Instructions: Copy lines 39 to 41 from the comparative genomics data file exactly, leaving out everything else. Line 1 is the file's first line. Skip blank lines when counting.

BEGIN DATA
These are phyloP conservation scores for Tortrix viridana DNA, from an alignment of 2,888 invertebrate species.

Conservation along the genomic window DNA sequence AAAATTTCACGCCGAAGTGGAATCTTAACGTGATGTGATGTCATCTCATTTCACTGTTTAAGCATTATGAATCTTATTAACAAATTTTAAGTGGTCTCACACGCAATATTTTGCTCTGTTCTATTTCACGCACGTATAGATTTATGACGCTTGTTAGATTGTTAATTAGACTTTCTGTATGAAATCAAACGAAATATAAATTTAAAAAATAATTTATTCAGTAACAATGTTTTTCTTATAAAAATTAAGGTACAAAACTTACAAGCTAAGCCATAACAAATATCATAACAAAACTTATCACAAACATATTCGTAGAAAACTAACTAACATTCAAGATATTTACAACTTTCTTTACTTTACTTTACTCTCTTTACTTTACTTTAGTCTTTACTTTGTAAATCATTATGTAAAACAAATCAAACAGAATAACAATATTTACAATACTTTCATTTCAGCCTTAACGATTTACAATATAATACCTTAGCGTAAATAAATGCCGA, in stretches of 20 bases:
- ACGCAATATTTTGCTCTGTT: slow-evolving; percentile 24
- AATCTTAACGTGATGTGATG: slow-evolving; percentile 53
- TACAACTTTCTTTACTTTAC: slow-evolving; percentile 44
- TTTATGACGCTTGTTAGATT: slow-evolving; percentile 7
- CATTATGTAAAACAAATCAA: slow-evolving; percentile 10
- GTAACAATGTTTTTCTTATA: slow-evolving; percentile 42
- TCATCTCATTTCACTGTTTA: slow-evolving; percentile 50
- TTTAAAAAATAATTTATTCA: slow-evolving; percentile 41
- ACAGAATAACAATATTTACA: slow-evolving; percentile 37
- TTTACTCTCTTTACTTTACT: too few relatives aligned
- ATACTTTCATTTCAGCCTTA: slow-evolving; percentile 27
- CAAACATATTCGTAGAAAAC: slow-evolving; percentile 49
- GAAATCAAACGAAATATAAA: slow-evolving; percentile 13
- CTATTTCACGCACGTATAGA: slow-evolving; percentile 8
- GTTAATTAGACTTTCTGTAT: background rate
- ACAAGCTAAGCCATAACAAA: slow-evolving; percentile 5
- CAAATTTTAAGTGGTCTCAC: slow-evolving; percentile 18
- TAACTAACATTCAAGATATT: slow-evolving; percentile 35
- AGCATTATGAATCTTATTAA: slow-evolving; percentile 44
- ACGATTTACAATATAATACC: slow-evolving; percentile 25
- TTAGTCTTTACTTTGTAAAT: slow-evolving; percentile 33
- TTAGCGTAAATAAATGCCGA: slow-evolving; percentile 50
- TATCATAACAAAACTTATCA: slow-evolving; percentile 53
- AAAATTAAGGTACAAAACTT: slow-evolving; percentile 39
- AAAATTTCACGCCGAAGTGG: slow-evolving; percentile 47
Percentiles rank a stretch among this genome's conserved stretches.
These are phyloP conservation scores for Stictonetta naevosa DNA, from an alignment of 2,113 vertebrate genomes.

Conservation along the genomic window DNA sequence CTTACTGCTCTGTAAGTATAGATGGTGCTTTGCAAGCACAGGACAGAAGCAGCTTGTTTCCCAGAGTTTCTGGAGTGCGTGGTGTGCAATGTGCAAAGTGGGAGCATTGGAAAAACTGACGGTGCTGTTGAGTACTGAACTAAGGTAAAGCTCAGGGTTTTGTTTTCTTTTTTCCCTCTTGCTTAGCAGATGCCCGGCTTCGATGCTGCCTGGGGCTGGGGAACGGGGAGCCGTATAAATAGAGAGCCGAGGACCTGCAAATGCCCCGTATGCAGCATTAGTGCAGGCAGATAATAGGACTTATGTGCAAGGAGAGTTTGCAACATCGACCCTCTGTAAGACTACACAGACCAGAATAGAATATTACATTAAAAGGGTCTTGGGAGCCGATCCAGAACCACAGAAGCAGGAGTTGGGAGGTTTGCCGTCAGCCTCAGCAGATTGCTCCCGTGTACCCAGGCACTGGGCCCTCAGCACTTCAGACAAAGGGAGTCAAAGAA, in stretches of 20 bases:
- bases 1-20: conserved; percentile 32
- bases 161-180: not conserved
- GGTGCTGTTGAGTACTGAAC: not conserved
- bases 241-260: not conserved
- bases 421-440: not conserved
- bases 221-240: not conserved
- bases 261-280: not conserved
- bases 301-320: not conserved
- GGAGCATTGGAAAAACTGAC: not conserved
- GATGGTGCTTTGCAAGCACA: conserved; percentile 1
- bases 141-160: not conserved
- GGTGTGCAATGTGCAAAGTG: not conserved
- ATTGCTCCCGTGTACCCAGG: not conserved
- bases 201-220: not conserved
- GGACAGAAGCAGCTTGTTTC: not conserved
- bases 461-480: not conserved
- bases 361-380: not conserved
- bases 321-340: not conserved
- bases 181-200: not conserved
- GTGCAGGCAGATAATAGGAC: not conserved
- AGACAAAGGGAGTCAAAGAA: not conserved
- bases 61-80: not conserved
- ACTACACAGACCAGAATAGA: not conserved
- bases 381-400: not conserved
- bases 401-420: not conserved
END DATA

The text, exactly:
- GGAGCATTGGAAAAACTGAC: not conserved
- GATGGTGCTTTGCAAGCACA: conserved; percentile 1
- bases 141-160: not conserved